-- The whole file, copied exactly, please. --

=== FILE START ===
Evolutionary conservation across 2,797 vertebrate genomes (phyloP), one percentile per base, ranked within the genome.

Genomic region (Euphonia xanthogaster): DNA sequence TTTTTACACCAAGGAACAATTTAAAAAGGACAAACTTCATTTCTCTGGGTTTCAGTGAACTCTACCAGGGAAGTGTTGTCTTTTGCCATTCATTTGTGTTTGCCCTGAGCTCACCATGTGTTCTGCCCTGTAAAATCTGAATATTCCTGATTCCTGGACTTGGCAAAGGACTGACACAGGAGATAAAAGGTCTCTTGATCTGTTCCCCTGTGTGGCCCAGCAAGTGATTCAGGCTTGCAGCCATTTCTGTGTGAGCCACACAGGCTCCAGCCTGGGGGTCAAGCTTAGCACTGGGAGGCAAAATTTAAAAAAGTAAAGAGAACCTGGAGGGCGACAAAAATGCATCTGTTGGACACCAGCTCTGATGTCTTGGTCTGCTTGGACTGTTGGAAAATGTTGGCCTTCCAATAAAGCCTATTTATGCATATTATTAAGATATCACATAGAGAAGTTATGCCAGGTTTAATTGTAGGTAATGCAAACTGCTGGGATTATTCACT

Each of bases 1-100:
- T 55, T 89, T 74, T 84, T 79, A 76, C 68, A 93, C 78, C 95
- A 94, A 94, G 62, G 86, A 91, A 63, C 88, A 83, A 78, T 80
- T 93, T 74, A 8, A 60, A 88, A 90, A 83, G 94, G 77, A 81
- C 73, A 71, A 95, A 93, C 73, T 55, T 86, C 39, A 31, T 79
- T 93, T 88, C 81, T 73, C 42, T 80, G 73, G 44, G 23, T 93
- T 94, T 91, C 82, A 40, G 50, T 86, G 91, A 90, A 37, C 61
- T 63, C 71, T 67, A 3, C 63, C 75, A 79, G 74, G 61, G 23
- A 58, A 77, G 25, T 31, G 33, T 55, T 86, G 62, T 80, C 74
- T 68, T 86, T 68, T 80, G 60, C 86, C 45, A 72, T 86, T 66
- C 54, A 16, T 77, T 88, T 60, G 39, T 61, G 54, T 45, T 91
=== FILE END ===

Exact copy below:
Evolutionary conservation across 2,797 vertebrate genomes (phyloP), one percentile per base, ranked within the genome.

Genomic region (Euphonia xanthogaster): DNA sequence TTTTTACACCAAGGAACAATTTAAAAAGGACAAACTTCATTTCTCTGGGTTTCAGTGAACTCTACCAGGGAAGTGTTGTCTTTTGCCATTCATTTGTGTTTGCCCTGAGCTCACCATGTGTTCTGCCCTGTAAAATCTGAATATTCCTGATTCCTGGACTTGGCAAAGGACTGACACAGGAGATAAAAGGTCTCTTGATCTGTTCCCCTGTGTGGCCCAGCAAGTGATTCAGGCTTGCAGCCATTTCTGTGTGAGCCACACAGGCTCCAGCCTGGGGGTCAAGCTTAGCACTGGGAGGCAAAATTTAAAAAAGTAAAGAGAACCTGGAGGGCGACAAAAATGCATCTGTTGGACACCAGCTCTGATGTCTTGGTCTGCTTGGACTGTTGGAAAATGTTGGCCTTCCAATAAAGCCTATTTATGCATATTATTAAGATATCACATAGAGAAGTTATGCCAGGTTTAATTGTAGGTAATGCAAACTGCTGGGATTATTCACT

Each of bases 1-100:
- T 55, T 89, T 74, T 84, T 79, A 76, C 68, A 93, C 78, C 95
- A 94, A 94, G 62, G 86, A 91, A 63, C 88, A 83, A 78, T 80
- T 93, T 74, A 8, A 60, A 88, A 90, A 83, G 94, G 77, A 81
- C 73, A 71, A 95, A 93, C 73, T 55, T 86, C 39, A 31, T 79
- T 93, T 88, C 81, T 73, C 42, T 80, G 73, G 44, G 23, T 93
- T 94, T 91, C 82, A 40, G 50, T 86, G 91, A 90, A 37, C 61
- T 63, C 71, T 67, A 3, C 63, C 75, A 79, G 74, G 61, G 23
- A 58, A 77, G 25, T 31, G 33, T 55, T 86, G 62, T 80, C 74
- T 68, T 86, T 68, T 80, G 60, C 86, C 45, A 72, T 86, T 66
- C 54, A 16, T 77, T 88, T 60, G 39, T 61, G 54, T 45, T 91